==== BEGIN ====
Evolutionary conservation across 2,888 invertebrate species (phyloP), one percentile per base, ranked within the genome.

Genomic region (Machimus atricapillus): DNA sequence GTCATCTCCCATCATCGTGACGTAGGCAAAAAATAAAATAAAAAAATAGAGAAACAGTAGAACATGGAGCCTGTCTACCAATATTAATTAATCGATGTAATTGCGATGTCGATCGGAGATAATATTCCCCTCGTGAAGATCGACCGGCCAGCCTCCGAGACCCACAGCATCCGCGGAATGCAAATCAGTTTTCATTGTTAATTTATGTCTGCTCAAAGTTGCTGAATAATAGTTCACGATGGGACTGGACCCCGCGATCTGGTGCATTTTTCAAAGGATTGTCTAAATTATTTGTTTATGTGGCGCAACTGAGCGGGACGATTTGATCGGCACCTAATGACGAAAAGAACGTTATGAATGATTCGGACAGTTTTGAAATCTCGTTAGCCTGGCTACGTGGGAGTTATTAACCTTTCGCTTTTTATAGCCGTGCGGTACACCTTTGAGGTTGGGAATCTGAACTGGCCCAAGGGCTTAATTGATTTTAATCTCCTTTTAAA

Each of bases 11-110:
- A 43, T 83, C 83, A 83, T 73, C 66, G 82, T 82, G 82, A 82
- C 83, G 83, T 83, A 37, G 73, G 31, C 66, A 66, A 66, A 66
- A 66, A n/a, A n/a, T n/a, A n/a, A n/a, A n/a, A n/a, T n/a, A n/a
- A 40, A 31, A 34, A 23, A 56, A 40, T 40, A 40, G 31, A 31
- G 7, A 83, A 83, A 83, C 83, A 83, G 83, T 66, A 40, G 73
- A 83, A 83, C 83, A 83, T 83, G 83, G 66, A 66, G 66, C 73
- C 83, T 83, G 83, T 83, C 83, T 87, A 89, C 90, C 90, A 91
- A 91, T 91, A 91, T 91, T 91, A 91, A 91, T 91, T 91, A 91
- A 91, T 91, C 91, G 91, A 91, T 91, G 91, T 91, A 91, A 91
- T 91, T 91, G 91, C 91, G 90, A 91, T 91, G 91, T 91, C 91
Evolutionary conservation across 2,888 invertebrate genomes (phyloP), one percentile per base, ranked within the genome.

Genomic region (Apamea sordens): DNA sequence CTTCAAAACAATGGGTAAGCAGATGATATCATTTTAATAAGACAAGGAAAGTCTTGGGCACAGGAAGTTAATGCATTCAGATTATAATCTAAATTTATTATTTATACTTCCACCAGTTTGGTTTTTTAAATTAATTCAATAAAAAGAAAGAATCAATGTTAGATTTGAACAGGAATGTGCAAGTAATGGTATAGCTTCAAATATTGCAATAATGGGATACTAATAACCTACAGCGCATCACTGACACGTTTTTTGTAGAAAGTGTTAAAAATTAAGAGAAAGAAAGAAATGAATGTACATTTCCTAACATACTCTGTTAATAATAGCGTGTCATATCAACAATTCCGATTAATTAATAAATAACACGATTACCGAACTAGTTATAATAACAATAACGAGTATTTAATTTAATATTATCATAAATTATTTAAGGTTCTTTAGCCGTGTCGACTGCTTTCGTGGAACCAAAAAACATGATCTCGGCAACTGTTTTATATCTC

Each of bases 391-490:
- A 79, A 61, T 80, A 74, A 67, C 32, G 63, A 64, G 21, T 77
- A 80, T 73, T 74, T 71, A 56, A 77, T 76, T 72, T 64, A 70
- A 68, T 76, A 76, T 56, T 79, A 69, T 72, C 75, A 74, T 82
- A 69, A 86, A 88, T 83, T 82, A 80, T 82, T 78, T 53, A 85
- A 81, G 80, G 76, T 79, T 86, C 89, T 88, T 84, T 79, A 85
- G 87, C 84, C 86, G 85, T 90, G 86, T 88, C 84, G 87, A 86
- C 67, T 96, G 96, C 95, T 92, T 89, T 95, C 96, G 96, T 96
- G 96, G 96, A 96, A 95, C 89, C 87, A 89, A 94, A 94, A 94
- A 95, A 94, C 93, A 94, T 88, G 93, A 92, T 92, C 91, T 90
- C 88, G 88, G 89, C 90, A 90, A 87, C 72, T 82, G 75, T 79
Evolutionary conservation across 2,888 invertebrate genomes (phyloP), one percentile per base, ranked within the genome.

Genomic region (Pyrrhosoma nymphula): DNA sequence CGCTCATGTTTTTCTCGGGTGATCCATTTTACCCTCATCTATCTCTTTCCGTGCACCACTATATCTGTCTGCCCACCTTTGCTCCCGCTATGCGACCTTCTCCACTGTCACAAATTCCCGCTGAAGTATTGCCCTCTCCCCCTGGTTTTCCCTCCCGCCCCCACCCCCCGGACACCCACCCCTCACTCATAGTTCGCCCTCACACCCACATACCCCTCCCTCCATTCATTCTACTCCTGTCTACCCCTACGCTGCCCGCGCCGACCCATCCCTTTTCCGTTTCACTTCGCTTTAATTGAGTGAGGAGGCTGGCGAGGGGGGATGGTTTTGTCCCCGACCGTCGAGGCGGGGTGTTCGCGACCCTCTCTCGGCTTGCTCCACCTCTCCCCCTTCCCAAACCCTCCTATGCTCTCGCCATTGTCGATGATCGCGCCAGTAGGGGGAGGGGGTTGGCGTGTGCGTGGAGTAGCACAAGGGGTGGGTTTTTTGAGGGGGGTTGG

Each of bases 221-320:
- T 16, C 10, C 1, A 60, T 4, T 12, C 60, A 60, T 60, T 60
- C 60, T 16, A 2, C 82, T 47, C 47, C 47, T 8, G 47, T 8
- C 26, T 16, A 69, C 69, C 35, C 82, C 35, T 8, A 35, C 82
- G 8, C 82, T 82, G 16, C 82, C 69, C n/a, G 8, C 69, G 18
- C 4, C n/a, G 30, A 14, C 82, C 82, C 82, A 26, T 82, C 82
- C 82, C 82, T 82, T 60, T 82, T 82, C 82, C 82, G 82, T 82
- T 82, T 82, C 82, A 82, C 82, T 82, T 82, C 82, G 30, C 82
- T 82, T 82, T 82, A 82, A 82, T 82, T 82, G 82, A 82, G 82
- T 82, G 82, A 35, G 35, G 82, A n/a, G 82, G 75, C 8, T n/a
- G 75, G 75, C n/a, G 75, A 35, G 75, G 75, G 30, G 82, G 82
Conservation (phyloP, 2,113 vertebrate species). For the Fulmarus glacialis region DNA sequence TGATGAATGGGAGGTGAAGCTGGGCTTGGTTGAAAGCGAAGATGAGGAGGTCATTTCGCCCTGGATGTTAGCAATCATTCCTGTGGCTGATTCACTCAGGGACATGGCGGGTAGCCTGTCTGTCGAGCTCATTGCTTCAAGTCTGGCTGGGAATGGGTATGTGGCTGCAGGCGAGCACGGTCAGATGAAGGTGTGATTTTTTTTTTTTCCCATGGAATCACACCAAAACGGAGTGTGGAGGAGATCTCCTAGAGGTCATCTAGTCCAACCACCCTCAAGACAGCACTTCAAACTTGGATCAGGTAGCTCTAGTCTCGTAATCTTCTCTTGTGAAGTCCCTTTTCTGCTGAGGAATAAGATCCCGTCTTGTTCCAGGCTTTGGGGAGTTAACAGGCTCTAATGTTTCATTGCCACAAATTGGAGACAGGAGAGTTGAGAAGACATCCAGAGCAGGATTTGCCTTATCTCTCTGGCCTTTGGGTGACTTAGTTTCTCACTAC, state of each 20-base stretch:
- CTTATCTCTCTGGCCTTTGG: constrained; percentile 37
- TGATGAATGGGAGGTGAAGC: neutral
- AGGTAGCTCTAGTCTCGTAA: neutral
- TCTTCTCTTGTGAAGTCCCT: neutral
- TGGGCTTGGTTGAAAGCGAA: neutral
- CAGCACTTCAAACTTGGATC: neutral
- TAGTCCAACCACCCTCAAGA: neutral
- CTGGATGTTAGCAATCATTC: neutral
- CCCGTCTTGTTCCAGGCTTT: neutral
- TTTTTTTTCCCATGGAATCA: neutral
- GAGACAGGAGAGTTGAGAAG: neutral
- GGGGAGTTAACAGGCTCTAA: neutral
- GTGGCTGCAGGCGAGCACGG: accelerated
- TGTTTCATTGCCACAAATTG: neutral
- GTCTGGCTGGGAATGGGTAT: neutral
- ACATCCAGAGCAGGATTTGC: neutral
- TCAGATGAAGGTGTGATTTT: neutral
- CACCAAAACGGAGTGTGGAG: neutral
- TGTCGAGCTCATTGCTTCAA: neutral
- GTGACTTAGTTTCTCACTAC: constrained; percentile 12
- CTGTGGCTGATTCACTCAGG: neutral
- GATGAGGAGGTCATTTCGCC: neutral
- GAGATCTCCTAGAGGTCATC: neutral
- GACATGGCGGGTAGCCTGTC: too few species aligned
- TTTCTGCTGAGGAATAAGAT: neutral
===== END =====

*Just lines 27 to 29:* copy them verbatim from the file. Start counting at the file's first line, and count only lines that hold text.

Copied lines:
Evolutionary conservation across 2,888 invertebrate genomes (phyloP), one percentile per base, ranked within the genome.

Genomic region (Pyrrhosoma nymphula): DNA sequence CGCTCATGTTTTTCTCGGGTGATCCATTTTACCCTCATCTATCTCTTTCCGTGCACCACTATATCTGTCTGCCCACCTTTGCTCCCGCTATGCGACCTTCTCCACTGTCACAAATTCCCGCTGAAGTATTGCCCTCTCCCCCTGGTTTTCCCTCCCGCCCCCACCCCCCGGACACCCACCCCTCACTCATAGTTCGCCCTCACACCCACATACCCCTCCCTCCATTCATTCTACTCCTGTCTACCCCTACGCTGCCCGCGCCGACCCATCCCTTTTCCGTTTCACTTCGCTTTAATTGAGTGAGGAGGCTGGCGAGGGGGGATGGTTTTGTCCCCGACCGTCGAGGCGGGGTGTTCGCGACCCTCTCTCGGCTTGCTCCACCTCTCCCCCTTCCCAAACCCTCCTATGCTCTCGCCATTGTCGATGATCGCGCCAGTAGGGGGAGGGGGTTGGCGTGTGCGTGGAGTAGCACAAGGGGTGGGTTTTTTGAGGGGGGTTGG

Each of bases 221-320: